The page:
MannKind Corp. in Valencia is attempting to revolutionize the treatment of Type 1 and Type 2 diabetes with its first product: an inhaled form of insulin powder called Afrezza that would eliminate the need for most injections.
The company hopes to get federal approval for the Afrezza inhaler system by spring. The company's future and that of its 246 employees are riding on that goal.
The dream of an inhaled form of insulin treatment dates from the 1920s, when doctors and researchers worried that diabetes patients wouldn't want to subject themselves to regular injections.
Pharmaceutical giant Pfizer Inc. tried in 2006 to market its version but gave up about a year later after sales failed to meet expectations.
But MannKind investors are betting that the founder and guiding force, billionaire Alfred E. Mann, may have a good chance to succeed — even at age 88.
Mann is an aerospace and biomedical entrepreneur who founded 17 companies over six decades. As chairman and chief executive, Mann owns 40% of MannKind and hasn't been stingy with his funds when the company has needed infusions of cash.
Mann's former companies have developed solar cells for spacecraft, cardiac pacemakers for heart patients, insulin pumps for diabetics and cochlear implants for the deaf. Mann also helped back the company that created the world's first bionic eye for the blind.
To bolster MannKind in 2001, he rolled together two of his firms — CTL Immunotherapies Corp. and AlleCure Corp. — with a third, the Pharmaceutical Discovery Co. He then moved MannKind's headquarters from Sylmar to AlleCure's offices in Valencia.
MannKind went public in July 2004, raising $91.8 million.
After completing phase-three clinical trials, the company is at a crucial juncture. In late October, the Food and Drug Administration said it had received MannKind's new drug application for Afrezza.
As a powder that is inhaled, Afrezza would eliminate the need for most insulin injections. The drug-device combination product consists of Afrezza inhalation powder in a single-use dose cartridge.
The FDA told the company in January 2011 that it needed to see more proof of efficacy and safety of the powder using an improved version of the inhaler.
"The FDA asked for two new studies to be done, one in Type 1 and one in Type 2," diabetes, Matthew Pfeffer, the company's finance chief, told investors in a conference call Wednesday.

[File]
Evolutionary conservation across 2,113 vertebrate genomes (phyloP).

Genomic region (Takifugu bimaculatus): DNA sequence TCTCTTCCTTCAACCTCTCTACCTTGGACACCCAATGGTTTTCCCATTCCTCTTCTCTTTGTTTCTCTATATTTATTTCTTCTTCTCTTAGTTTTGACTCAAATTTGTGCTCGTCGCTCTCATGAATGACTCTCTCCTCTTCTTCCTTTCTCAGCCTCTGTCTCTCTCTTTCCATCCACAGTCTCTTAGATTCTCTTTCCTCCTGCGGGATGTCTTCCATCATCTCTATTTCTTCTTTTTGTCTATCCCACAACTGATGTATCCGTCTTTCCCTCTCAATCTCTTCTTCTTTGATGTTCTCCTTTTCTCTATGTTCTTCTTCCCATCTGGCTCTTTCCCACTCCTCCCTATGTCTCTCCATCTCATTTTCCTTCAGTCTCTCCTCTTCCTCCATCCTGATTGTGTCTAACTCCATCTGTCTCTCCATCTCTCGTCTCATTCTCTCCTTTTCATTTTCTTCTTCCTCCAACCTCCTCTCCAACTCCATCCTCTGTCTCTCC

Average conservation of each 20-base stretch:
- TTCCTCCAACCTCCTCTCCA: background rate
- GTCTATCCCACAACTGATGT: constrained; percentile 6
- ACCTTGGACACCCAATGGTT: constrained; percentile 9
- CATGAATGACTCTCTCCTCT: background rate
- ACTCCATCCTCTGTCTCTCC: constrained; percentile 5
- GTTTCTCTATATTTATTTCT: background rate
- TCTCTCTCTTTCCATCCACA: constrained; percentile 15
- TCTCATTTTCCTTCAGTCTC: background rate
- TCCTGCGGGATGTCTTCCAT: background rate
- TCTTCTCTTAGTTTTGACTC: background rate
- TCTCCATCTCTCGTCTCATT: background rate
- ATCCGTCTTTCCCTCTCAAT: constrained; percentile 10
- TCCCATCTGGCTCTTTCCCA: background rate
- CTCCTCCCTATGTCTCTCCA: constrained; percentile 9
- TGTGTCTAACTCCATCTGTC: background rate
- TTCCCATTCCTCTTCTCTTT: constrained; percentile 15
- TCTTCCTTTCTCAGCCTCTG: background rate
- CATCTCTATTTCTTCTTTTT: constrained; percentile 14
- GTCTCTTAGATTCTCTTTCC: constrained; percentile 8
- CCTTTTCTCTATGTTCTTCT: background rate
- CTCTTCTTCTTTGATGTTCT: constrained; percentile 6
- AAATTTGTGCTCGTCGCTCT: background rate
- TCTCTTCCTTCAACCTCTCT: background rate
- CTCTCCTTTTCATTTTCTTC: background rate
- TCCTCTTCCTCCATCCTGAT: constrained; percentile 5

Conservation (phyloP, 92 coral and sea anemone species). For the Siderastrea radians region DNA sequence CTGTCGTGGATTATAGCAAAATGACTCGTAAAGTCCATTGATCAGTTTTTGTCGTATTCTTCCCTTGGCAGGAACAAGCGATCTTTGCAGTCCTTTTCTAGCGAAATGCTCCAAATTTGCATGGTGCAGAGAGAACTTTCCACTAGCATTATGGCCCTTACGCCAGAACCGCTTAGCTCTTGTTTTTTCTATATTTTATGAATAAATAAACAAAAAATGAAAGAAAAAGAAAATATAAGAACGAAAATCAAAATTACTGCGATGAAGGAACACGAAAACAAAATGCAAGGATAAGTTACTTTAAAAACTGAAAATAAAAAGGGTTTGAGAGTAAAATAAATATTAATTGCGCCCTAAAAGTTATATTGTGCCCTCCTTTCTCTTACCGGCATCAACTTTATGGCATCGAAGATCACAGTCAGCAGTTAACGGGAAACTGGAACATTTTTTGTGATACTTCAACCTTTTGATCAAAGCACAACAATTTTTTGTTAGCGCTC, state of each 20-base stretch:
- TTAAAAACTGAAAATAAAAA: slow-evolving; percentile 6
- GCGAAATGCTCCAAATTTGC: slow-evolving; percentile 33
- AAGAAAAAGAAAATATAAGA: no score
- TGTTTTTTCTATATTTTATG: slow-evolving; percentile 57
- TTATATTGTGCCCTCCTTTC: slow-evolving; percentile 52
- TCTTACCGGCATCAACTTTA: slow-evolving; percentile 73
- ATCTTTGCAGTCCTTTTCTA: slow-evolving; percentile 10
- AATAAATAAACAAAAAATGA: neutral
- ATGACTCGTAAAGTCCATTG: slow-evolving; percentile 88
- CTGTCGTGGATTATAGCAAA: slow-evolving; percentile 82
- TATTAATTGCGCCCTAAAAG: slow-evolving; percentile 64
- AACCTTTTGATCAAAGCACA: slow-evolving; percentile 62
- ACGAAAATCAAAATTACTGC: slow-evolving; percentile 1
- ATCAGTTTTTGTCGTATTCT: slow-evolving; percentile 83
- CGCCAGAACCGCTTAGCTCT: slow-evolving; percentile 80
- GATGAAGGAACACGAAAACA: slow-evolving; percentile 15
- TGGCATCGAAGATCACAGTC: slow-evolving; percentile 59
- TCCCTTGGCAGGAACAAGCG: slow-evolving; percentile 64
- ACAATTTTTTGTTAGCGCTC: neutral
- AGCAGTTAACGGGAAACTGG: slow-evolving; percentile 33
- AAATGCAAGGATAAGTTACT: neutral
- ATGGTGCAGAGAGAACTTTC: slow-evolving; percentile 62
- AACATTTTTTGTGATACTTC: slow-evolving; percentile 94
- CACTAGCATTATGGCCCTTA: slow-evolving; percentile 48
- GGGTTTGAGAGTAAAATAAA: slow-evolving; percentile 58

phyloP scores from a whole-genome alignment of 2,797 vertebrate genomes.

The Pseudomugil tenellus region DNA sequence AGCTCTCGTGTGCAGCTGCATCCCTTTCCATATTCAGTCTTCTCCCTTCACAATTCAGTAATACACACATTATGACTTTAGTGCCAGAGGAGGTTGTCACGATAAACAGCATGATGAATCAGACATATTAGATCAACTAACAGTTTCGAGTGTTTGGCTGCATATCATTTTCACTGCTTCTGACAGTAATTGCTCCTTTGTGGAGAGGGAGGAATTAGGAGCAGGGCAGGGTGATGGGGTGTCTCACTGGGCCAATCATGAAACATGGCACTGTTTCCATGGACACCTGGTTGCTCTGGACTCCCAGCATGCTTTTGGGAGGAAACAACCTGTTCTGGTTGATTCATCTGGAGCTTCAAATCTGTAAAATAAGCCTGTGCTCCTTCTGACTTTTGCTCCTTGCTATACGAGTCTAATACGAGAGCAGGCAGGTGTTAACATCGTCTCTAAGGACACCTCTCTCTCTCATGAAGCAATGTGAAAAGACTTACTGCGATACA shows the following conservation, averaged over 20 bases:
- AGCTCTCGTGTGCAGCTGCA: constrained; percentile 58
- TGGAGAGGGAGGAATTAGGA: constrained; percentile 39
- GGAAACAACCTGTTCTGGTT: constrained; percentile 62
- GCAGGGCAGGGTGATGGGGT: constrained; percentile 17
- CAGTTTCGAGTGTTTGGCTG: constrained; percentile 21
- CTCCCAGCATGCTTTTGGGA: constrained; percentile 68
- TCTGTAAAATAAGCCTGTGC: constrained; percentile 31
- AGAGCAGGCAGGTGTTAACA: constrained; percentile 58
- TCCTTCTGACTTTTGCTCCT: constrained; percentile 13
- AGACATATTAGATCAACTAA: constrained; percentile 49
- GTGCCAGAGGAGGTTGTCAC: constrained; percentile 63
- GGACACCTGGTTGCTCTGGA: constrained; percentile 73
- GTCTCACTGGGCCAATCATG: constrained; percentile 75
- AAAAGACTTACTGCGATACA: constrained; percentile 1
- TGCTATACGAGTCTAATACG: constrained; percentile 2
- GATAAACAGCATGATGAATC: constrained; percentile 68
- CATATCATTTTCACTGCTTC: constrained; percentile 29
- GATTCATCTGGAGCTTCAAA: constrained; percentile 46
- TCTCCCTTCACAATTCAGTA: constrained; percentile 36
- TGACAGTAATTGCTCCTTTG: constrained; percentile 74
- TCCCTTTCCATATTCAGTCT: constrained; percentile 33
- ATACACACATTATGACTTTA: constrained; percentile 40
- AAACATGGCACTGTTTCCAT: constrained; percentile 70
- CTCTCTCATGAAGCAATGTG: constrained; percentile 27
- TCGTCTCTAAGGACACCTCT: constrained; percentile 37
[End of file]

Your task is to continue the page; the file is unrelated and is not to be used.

Mann appears confident Afrezza will succeed. "The clinical trial program has been extremely extensive and has already shown important, better benefits with Afrezza," he told a group of Wall Street investors recently.
Past efforts at creating insulin inhalers have been hampered by bulky devices and difficulty in getting the correct dose of insulin.
One delivery system, developed by a rival, was so big that an analyst joked that it would be sure to ruin any first date and wreck the chances of a second if it were pulled out and used.
MannKind said it has solved both problems by developing more reliable dosing and by making an unobtrusive inhaler.
The doses are delivered through a small inhaler that removes some of the stigma attached to using such a device in public, giving customers what Pfeffer called a "whistle-sized" inhaler that could be hidden in a user's palm.
MannKind isn't generating much revenue as it goes through the research and development stages with Afrezza. That worries some observers.
Although getting FDA approval is certainly at the top of the company's list of challenges, it's not the only one.
Wall Street analysts have said repeatedly that MannKind also would need a partner to help it market, sell and deliver the product. Analysts and investors are hoping that partner would be a large, established pharmaceutical company.
MannKind officials said that they are actively considering partnerships but aren't divulging much else.
"We are very much involved in the process right now, and we have retained an advisor to help us with the process to manage it more effectively," Pfeffer said.
Analysts are mixed on whether to recommend the stock to investors.
Piper Jaffray analyst Joshua E. Schimmer talked about 2014 being "an exciting year" for MannKind.
The SmallCap Network of investment analysts said: "It's been a long and dramatic journey for Afrezza.... But there's a light at the end of the tunnel."
But Zacks Investment Research said the company was too dependent on Afrezza, warning that "any setback related to the diabetes candidate will be catastrophic."
Of nine analysts who follow MannKind, one rated the stock as a strong buy. Four others said investors should consider buying it. Three more, including Piper Jaffray, recommended holding the stock. One, Zacks, recommended selling the stock.Copyright © 2015, Los Angeles Times